KABUL — Defense Secretary Jim Mattis made a surprise visit to Kabul on Friday and held talks with Afghan government leaders on a peace process with Taliban insurgents and the country’s spiraling violence.
Arriving in a capital gripped by security jitters and political uncertainty ahead of parliamentary elections scheduled for next month, Mattis met with President Ashraf Ghani and Chief Executive Abdullah Abdullah, the presidential palace said. Also among the topics, it said, were Afghanistan’s relations with neighboring Pakistan, which Kabul has long accused of harboring militants who carry out attacks on Afghan and U.S. troops.
Joining Mattis was Marine Gen. Joseph F. Dunford Jr., chairman of the Joint Chiefs of Staff. Their visit to Afghanistan lasted a little more than six hours and included a meeting with Army Gen. Austin S. Miller, who took over as commander of U.S. and NATO forces in the country Sunday.
Earlier this week, Dunford traveled to Islamabad with Secretary of State Mike Pompeo in an effort to “reset the relationship” with Pakistan’s new government after a period of sharp disagreements.
Washington has suspended at least $900 million in military aid to Pakistan this year, accusing it of failing to rein in militants on its soil and pressure their leaders to accept face-to-face talks with the Afghan government.
At Friday’s meeting, “they discussed the peace process, the positive impact of the South Asia strategy, reforms in the Afghan National Defense and Security Forces, the upcoming elections, counterterrorism and dialogue with Pakistan,” said Haroon Chakhansuri, a spokesman for Ghani.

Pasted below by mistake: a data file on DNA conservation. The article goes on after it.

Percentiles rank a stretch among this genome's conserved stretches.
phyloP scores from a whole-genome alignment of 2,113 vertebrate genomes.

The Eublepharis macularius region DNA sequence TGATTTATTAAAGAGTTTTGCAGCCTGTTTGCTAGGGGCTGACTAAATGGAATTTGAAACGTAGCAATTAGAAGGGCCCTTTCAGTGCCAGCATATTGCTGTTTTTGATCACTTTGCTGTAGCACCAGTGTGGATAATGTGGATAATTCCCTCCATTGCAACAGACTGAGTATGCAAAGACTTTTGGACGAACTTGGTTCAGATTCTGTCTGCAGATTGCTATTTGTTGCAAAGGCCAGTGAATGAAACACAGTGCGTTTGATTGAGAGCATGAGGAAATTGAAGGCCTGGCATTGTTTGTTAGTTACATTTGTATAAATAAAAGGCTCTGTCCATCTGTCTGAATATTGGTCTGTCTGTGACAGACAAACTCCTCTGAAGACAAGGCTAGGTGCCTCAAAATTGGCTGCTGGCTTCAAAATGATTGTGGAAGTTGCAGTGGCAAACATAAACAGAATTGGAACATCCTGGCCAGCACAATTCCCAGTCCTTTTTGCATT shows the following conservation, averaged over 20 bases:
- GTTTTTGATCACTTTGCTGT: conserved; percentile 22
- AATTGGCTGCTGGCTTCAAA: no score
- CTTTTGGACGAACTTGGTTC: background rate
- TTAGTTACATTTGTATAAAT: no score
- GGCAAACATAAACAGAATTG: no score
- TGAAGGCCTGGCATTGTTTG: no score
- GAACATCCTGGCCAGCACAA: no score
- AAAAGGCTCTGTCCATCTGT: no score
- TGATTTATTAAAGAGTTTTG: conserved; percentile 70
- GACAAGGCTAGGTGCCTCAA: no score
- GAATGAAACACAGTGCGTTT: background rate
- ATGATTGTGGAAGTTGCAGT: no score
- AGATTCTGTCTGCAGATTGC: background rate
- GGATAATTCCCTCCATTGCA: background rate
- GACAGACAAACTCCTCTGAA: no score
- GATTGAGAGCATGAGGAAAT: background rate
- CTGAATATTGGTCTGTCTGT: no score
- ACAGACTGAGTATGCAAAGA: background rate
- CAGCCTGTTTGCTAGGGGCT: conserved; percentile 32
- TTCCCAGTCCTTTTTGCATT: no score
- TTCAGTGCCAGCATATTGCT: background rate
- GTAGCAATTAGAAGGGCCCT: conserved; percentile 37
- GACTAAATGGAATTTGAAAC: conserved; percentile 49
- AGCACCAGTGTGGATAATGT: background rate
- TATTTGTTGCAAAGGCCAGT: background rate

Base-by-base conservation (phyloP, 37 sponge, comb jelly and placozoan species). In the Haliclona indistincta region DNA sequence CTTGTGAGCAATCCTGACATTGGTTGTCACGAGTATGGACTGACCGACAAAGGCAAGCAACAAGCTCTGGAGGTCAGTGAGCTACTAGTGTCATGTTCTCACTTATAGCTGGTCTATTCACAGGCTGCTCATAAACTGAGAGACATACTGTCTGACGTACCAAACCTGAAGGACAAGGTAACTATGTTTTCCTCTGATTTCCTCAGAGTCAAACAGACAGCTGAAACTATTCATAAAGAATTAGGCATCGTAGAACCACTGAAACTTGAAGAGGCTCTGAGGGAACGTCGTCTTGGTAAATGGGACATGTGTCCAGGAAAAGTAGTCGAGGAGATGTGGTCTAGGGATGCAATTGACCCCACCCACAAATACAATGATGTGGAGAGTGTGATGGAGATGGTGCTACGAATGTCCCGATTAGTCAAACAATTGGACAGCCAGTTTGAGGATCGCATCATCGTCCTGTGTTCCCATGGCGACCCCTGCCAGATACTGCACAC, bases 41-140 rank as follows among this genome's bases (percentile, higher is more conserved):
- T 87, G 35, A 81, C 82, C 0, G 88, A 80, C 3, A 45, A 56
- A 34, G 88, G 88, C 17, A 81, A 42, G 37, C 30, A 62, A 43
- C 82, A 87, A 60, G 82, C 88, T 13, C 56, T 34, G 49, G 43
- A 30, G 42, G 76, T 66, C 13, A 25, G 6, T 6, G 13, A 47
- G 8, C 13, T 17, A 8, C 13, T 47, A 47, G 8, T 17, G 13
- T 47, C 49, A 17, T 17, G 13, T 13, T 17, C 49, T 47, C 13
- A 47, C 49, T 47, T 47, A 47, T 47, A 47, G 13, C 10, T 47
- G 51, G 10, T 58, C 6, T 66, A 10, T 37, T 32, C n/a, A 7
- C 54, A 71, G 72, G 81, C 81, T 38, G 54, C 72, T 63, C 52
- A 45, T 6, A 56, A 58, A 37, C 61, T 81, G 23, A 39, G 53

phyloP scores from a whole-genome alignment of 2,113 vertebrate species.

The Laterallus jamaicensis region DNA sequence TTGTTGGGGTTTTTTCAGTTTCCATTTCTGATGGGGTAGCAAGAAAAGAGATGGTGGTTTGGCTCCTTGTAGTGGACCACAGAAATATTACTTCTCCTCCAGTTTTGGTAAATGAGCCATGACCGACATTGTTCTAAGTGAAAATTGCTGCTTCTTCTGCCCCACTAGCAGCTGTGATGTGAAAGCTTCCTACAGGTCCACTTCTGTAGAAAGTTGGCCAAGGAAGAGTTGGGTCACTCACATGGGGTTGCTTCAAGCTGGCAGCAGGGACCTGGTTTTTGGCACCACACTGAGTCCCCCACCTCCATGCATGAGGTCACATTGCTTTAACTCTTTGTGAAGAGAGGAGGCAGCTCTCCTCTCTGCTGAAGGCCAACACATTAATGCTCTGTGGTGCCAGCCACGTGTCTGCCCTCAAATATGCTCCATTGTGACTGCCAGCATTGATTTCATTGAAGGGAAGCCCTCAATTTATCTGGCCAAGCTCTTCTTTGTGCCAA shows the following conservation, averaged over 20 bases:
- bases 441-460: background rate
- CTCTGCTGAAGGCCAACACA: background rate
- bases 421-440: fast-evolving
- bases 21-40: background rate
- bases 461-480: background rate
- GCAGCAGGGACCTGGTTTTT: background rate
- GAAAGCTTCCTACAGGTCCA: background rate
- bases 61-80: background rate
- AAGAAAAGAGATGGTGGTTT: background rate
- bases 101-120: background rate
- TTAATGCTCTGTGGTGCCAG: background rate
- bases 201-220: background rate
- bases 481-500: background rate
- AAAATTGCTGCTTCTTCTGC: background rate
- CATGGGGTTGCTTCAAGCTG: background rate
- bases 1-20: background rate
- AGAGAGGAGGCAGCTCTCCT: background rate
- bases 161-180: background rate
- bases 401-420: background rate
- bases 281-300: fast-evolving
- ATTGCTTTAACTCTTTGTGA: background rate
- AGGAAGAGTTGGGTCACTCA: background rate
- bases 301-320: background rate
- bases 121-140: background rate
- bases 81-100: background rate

Mattis did not speak with reporters about the meeting, which came after months of heightened concern among Afghans about deteriorating security. Attacks by Taliban insurgents and Islamic State affiliates in recent weeks have left hundreds of Afghan security personnel and civilians dead, with government and U.S.-led troops seemingly unable to stop them.
Before arriving in Kabul, Mattis told reporters he is hopeful about the prospect of peace talks with the Taliban.
“Right now, we have more indications that reconciliation is no longer just a shimmer out there, no longer just a mirage,” Mattis said, news agencies reported.
“It now has some framework. There’s some open lines of communication,” he added.
In July, a top State Department official met Taliban officials in Qatar as part of a U.S. effort to promote peace talks. The Afghan war, America’s longest, began 17 years ago when Afghan resistance forces and U.S. airstrikes drove the Taliban from power in Kabul after the Sept. 11, 2001, terrorist attacks. Including periods of Soviet occupation and civil war involving various factions, Afghanistan has been wracked by fighting for most of the past four decades.
The United States views the Taliban’s acceptance of a temporary truce in June as grounds for optimism.
“The most important work that has to be done is beginning the political process and reconciliation,” Dunford told reporters traveling with him.
“What we are trying to do in the military dimension is convince the Taliban that they cannot win on the battlefield and that they must engage in a peace process,” he said.